Apostille ZA

Part of GMTM Consultants

Since 1999

Your Official Document Apostille, Legalisation, Authentication and Attestation Specialists

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 Legalisation of Translated Documents

Apostille, Authentication, Notarisation, Attestation and Embassy Authentication.

Legalisation of documents is a process whereby documents are made suitable or acceptable to use in another country than its country of origin. For example, the preparation of South African Documents by Apostille, Authentication, Attestation, Notarisation and Embassy Authentication.

Several steps are necessary to make the documents suitable which can include certification by other Government Departments where the documents originated but in South Africa the Department of International Relations and Co-operation (i) is the custodians of the Legalisation process.

(i) Also known as DIRCO and formerly known as Department of Foreign Affairs.

The intricate process of document compliance made easy by using our services.

Complete the inquiry form

for a quotation, process and cost estimate.

Documents GMTM Can obtain on your behalf.

What is legalisation?

This process can have several steps starting with the Government Department where the documents originates for example Qualifications at the Department of Education and Birth Certificates at the Department of Home Affairs. Further Notary Copies at the relevant High Court.

This process entails first where the relevant Department confirms the authenticity of the format and signatures of the document and then DIRCO confirming that the authentication was done by a competent and authorised person.

The following documents among others can be Legalised for use outside of South Africa.

 • Birth Certificate – Abridged, Unabridged, Vault Copy, Hand Witten Full Certificate

 • Business Documents

    •• Certificate of Free Sale

    •• Resolution

     •• Power of Attorney

 • Degree from a Government University Registered with the Department of Higher Education.

 • Degree from Private University Registered with the Department of Higher Education

 • Degree from University NOT Registered with the Department of Higher Education

 • Diploma from a Government College Registered with the Department of Higher    Education.

 • Diploma from a Private College Registered with the Department of Higher Education

 • Diploma from a College NOT Registered with the Department of Higher Education

 • Death Certificate - Abridged

 • Death Certificate - Un Abridged

 • Divorce Decree

 • Letter of No Impediment

 • Marriage Certificate – Abridged, Unabridged, Vault Copy, Hand Witten Full Certificate

 • Matriculation Certificate obtained from Department Education up to end of 2007

 • Matriculation Certificate obtained from UMALUSI from 2008

 • Medical Certificates

 • Notary Copies

 • Police Clearance Certificate

 • SAGE Certificate

 • SARS Tax Certificate

 • School Transfer Documents for a Government School

 • School Transfer Documents for a Private School

 • Single Status Certificate

 • TEFL Certificate

 • Translations

 • Translation Services

It has too be noted though that Legalisation of a documents does in no way confirm the correctness of the contents of the document just that it is the correct format and signed by a competent and authorised person and thus conforms to the legal requirements of such a document.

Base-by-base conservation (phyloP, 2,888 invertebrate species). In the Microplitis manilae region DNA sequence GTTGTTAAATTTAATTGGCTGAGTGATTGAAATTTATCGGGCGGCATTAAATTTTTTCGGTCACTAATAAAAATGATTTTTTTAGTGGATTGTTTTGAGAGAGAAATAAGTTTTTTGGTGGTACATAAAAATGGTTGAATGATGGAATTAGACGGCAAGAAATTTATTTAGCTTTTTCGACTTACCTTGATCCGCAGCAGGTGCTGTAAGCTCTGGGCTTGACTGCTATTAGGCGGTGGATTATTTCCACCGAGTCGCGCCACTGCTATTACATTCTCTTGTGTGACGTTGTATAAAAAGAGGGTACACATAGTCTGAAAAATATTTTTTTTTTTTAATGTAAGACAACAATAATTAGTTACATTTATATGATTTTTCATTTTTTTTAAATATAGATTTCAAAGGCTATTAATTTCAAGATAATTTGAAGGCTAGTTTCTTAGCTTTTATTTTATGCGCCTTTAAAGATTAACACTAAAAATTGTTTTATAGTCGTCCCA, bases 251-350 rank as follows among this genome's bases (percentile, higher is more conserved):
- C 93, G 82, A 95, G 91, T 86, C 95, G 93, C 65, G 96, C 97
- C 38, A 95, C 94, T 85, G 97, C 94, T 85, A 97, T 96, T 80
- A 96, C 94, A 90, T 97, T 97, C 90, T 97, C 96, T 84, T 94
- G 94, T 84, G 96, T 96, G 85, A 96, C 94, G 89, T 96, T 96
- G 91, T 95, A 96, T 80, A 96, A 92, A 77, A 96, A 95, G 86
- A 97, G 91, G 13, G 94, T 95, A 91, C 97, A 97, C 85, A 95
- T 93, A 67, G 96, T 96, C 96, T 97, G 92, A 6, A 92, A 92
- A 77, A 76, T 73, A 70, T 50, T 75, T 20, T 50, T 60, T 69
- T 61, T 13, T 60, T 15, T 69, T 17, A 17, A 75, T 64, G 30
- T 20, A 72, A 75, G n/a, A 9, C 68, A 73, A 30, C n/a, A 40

How does legalisation work?

First it must be understood that there two processes which depends on the individual country whom decides namely Apostille which is accepted by countries whom are signatories of the La Hague protocol of 1961 and Embassy Authentication for those countries who are not.

The steps for in the country of origin with other words South Africa legalising documents involves?

Step 1: Confirming the Authenticity of Document by the relevant Governmental Department.

The document is presented and the signatures and that the document conforms to the requirements.

Usually a certificate or seal is affixed to either the original documents or to a copy made by the specific authority from the original document.

Examples of these authorities in RSA are:

- Department of Basic Education

- Department of Higher Education

- Health Professionals Council

Step 2: Department of International relations and C-operation (DIRCO) checks that the document has been signed by the correct authority or authorities.

After approval a certificate and seal is affixed to the document. This shows the target country that the document that the document has been issued by a competent authority in South Africa.

Step 3: Apostille.

 If the target country is a signatory to the La Hague Convention of 1961 protocol the affixed certificate and seal is called a Apostille and no further action is needed – the document can be presented to the target country.

Apostille Process

Countries whom are signatories to the 1961 Protocol of Apostille by the La Hague Convention. ( https://www.hcch.net/en/states/hcch-members)

Step 4: Embassy Authentication

 If the target country is not a signatory a further step is needed namely that the document must be presented to that country Embassy or Consular office in South Africa for Embassy authentication where a seal or stamps are affixed to the document. Only now the document can be presented to the target country.

Authentication by Embassy Process of countries whom are not signatories. List of countries we deal with most often.